Tuesday, October 31, 2006
While the series is a commercialized, fictional tale, I wonder if this trailer could not be used as the soundtrack to our Christian calling and faith tradition (okay, devoid the violence). This week we will celebrate All Saints Day in the Church, remembering those who have gone before us, those who have laid the foundation for our faith, those who have made a path for us. Despite our tendency to over romanticize the saints of the church, we must confess that all were ordinary people.
Remember Esther, an ordinary girl who finds herself embroiled in a struggle to save the peoples of Israel. Remember Ruth, an insignificant Moabite woman trapped in a foreign land, who through her extraordianry love for Naomi initiates the very line of David, the root of Jesse. Remember David, a shepherd boy raised up to lead the people. Remember Samuel, a young boy called by God to listen and follow. Remember Isaiah and Ezekiel and Jeremiah, ordinary men who struggled with their call to prophecy. Remember Mary and Martha, ordinary sisters who were called to listen and learn at Jesus' feet and to stand as witnesses to the Gospel. Remember Peter and James and John, fishers who were called out of their quotidian work for an extraordinary journey with Jesus. The list goes on and on, extending beyond the limits of Scripture, traveling through the course of time as faithful women and men have heard God's call and responded.
These are the saints of the Church. Ordinary people who are called to do extraordinary things.
We, too, are the saints of tomorrow; ordinary people called to do extraordinary things day by day. We are called not to be great in a flash, but rather to cultivate and practice our simple acts of faith. It is in the daily living out of our faith that we build a foundation for bringing forth God's Commonwealth little by little. Together these simple acts of faith become the momentum of a movement of love, compassion, justice and mercy that will change the world.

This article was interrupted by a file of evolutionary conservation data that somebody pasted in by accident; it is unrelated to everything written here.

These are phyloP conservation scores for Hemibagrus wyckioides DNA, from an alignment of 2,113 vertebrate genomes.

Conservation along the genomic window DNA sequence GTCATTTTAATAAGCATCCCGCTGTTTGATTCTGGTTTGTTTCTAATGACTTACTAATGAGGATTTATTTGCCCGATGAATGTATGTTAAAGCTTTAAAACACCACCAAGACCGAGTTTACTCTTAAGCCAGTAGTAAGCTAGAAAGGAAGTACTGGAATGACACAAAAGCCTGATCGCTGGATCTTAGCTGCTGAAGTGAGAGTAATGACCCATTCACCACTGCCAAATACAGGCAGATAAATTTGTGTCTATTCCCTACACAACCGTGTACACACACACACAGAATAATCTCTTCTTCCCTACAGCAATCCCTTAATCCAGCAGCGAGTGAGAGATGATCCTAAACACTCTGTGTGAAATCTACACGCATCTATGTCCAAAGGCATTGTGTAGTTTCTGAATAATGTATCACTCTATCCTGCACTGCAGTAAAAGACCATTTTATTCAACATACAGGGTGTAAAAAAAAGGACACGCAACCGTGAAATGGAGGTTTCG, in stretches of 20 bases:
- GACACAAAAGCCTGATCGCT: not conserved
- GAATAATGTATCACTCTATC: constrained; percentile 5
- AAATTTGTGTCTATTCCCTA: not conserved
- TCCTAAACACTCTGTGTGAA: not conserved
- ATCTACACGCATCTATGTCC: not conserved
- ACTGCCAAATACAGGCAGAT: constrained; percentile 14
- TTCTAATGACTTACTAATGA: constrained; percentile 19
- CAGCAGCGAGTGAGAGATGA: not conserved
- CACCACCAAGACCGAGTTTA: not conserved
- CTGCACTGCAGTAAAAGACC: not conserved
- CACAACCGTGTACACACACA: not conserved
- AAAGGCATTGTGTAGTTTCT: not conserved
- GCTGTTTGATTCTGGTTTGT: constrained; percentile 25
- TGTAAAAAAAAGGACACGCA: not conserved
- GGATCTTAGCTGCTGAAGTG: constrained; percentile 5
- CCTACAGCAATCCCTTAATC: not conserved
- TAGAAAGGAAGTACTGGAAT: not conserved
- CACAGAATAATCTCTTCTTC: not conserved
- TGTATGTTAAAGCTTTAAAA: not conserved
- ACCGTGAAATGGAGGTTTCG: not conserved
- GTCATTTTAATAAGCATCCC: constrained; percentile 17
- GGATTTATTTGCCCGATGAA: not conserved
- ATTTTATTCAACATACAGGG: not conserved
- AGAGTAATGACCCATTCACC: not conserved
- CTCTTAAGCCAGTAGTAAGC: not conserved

"We are all connected...We each have a purpose. Together we can save the (hu)mankind."
Wednesday, October 25, 2006
This time it was a committed, lesbian couple who had been attending New Horizon UMC in Champaign , IL for over a year. At the end of the membership class they were asked to meet with the minister, who directly inquired whether they were lesbian. When they affirmed their orientation, he told them that the UMC does not allow gay/lesbian people to join the church.
Let us pray for this family, for the person serving as pastor, and for our Church.
Monday, October 23, 2006
The commission includes Rev. Martin McLee, from the Reconciling Congregation, Union United Methodist Church in the South End.
Read more about it, here.
This week as I offered the bread and cup to our 1 1/2 year old member, I was reminded of the simple joy of sharing at table. Taking the bread and dipping it into the cup, she nibbled a piece for herself and then, without hesitation repeated her actions, this time sharing her offering with "Blankie," her beloved friend.
Growing up in a community that values inclusivity and openness at the table, she intimately understood that these gifts of bread and cup are meant to be shared. It is at the table where our community is knit together in the simple act of sharing a meal.
Although simplifying it to this extent does not magically solve any of the theological problematics of communion, it points us in a new direction, away from theologies of death and redemptive violence, toward new interpretations of life and love and sharing. While we may struggle to find adequate theological language to describe what happens at the table, the very practice of breaking bread together communicates a simple message of inclusivity, nurture, celebration and sharing; a message so simple in its actions, that a young child already deeply understands this sacred ritual.
No one is excluded, not even Blankie!
Friday, October 20, 2006
Read more about the story, here.
Wednesday, October 18, 2006
These are the words I have been using during communion for the last few weeks. While the traditional language in the Book of Worship uses present tense ("This is my body, broken for you"), I have been using future tense as a way of representing the time-limited nature of this event. These are, after all, the words Jesus spoke to his friends about what was going to happen the next day. I use the future tense as a way to place this event in its sequential context and to represent the actual breaking of Jesus' body for his religious, political and social transgresions against the dominant structures of power.